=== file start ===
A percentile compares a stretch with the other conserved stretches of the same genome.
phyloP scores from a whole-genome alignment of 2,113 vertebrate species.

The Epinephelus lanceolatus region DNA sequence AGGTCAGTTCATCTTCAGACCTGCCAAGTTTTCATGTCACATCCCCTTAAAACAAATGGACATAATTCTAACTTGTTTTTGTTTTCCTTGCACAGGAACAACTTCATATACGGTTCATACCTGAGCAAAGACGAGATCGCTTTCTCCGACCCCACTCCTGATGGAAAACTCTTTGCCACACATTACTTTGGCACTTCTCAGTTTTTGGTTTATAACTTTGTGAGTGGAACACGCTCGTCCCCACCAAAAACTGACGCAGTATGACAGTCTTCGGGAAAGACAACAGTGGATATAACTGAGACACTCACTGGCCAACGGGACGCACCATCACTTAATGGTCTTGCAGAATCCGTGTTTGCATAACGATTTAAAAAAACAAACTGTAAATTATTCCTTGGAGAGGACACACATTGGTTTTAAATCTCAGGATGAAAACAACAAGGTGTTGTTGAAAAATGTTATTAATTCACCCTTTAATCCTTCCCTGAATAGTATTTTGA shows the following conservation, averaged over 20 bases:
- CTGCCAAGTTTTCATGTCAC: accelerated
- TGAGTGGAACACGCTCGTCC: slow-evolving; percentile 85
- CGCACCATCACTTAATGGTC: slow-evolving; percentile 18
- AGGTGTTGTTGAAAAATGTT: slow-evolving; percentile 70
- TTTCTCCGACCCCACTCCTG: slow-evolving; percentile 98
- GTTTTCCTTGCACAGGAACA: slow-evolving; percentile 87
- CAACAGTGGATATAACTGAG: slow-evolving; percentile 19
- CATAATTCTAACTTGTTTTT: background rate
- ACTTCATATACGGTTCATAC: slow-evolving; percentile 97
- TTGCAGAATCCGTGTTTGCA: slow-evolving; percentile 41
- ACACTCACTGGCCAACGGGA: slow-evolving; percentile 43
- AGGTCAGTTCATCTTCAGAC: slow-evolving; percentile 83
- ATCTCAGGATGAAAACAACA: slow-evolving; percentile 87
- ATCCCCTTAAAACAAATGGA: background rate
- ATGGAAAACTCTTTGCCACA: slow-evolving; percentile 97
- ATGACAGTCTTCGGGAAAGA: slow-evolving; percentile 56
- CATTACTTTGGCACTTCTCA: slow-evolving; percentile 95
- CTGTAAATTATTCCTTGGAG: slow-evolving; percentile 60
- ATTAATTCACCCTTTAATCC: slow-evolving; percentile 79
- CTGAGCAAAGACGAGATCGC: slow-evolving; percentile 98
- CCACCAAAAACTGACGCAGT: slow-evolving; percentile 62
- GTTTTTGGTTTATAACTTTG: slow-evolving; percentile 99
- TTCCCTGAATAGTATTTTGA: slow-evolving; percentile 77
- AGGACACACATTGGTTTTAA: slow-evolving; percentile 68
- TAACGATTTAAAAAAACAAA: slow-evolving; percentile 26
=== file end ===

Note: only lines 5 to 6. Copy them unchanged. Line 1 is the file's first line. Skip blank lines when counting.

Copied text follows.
- TGAGTGGAACACGCTCGTCC: slow-evolving; percentile 85
- CGCACCATCACTTAATGGTC: slow-evolving; percentile 18